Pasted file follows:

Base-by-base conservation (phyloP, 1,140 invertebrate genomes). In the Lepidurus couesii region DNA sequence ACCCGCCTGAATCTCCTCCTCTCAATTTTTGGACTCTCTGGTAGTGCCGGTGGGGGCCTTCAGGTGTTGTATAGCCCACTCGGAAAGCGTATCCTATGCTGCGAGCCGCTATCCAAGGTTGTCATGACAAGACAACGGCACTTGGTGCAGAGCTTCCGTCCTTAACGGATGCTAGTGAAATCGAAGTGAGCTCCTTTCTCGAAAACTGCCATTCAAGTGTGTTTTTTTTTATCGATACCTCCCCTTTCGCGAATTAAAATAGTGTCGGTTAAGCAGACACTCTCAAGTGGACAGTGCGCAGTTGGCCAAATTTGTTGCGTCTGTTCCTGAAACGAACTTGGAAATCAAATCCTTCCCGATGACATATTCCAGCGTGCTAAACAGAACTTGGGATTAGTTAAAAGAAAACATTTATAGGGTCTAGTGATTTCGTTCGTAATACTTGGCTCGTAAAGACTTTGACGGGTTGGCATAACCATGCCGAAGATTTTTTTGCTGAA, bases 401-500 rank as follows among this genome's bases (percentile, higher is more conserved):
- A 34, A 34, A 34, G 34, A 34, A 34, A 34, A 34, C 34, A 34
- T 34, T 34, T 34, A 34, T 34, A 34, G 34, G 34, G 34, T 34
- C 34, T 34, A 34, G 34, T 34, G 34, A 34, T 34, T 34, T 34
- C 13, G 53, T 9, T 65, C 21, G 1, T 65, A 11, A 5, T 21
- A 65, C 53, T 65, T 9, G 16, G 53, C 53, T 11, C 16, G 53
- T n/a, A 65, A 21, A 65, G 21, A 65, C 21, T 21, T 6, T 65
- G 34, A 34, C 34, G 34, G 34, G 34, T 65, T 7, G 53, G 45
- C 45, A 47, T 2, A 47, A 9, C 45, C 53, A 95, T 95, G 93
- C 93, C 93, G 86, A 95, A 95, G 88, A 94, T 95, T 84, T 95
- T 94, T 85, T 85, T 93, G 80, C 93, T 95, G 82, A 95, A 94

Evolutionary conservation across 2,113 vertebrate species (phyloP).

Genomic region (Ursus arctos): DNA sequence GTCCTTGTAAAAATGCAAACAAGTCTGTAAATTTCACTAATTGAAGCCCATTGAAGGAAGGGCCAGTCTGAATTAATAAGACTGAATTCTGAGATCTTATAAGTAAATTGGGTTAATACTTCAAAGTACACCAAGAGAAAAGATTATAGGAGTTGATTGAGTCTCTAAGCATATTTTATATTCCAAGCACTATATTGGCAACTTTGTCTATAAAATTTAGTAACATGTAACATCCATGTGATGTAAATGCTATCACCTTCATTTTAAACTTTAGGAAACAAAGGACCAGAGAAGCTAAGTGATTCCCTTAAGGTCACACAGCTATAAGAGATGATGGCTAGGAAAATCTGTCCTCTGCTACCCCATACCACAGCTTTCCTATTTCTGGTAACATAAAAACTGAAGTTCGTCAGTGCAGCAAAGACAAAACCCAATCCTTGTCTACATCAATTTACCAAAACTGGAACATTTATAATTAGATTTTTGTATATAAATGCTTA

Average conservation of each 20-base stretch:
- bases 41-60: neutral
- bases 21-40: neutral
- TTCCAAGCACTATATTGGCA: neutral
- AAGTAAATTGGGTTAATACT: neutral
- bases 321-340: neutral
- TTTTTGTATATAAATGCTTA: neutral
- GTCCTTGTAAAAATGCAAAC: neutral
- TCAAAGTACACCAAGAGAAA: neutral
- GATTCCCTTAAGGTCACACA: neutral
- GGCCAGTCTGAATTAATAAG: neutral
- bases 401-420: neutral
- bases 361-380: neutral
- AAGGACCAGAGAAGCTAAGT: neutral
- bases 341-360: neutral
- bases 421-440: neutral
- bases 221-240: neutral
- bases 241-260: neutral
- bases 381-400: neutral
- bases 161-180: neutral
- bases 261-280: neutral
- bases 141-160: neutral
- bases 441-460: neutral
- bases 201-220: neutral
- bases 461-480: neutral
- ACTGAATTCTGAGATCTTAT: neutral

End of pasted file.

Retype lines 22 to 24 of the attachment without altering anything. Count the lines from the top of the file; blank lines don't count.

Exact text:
- TCAAAGTACACCAAGAGAAA: neutral
- GATTCCCTTAAGGTCACACA: neutral
- GGCCAGTCTGAATTAATAAG: neutral